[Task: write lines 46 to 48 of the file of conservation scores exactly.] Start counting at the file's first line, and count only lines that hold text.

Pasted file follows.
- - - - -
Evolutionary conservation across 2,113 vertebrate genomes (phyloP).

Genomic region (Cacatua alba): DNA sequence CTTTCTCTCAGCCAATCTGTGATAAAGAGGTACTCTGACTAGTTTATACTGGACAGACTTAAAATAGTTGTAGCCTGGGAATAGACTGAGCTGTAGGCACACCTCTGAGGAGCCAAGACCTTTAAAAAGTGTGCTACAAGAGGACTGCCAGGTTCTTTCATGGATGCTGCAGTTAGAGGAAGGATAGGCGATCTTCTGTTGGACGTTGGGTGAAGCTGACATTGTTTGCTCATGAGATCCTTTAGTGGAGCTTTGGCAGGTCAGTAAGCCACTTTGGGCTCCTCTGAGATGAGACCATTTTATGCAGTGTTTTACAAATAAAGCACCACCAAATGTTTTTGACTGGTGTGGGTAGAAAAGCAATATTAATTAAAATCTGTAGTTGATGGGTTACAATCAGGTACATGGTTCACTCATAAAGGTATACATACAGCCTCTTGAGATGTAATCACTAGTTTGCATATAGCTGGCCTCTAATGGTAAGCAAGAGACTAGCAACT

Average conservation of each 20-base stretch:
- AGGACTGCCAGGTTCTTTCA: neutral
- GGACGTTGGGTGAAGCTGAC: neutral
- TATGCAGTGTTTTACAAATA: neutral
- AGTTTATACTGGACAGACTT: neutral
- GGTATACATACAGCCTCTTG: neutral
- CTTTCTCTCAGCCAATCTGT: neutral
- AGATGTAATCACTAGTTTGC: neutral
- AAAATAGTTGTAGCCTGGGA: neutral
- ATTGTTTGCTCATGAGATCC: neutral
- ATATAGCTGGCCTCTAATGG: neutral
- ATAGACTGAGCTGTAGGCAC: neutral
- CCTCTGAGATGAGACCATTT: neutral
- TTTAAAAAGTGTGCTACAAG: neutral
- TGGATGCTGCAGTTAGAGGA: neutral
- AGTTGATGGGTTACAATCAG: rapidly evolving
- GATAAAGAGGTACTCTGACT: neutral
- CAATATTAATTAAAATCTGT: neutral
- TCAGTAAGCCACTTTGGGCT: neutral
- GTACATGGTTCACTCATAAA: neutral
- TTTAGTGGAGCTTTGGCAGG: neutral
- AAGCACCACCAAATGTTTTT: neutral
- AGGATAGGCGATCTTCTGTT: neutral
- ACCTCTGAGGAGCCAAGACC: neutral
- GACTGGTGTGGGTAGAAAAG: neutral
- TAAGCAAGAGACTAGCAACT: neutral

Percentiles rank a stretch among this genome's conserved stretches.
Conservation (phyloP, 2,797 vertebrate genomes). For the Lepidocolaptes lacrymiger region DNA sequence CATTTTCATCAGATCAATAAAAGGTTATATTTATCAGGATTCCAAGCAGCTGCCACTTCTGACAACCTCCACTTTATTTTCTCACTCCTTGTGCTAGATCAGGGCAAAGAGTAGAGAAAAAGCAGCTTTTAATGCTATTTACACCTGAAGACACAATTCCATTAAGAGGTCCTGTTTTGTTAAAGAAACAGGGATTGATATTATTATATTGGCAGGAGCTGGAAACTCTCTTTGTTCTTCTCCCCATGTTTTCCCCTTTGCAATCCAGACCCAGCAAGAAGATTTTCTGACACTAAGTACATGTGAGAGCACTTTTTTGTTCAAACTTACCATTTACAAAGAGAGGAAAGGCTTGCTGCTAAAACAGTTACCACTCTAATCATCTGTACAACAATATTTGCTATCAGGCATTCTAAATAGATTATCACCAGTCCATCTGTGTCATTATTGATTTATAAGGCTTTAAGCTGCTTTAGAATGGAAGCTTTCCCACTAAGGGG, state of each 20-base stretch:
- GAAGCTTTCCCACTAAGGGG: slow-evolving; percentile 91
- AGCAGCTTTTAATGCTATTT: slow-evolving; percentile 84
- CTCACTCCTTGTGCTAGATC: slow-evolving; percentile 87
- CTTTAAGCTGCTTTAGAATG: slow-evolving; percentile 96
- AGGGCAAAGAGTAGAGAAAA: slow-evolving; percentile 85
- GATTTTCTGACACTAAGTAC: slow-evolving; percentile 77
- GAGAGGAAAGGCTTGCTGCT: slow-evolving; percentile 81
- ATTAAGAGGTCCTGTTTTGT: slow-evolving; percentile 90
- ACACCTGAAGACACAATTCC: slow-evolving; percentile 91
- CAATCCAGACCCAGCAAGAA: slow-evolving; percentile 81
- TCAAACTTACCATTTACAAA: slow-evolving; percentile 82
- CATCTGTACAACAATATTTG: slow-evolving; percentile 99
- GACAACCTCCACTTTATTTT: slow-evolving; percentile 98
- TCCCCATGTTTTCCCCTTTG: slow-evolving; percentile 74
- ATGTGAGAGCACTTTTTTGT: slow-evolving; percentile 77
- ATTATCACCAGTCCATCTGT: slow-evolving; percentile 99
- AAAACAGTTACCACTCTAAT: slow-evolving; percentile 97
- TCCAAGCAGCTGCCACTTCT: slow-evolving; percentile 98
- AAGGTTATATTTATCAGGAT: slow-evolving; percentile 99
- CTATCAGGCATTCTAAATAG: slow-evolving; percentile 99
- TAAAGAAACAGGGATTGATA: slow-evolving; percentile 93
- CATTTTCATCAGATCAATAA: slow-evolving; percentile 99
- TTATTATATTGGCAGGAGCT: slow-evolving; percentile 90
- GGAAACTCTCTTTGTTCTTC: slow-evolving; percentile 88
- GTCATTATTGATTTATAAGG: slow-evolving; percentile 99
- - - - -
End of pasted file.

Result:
- ATTATCACCAGTCCATCTGT: slow-evolving; percentile 99
- AAAACAGTTACCACTCTAAT: slow-evolving; percentile 97
- TCCAAGCAGCTGCCACTTCT: slow-evolving; percentile 98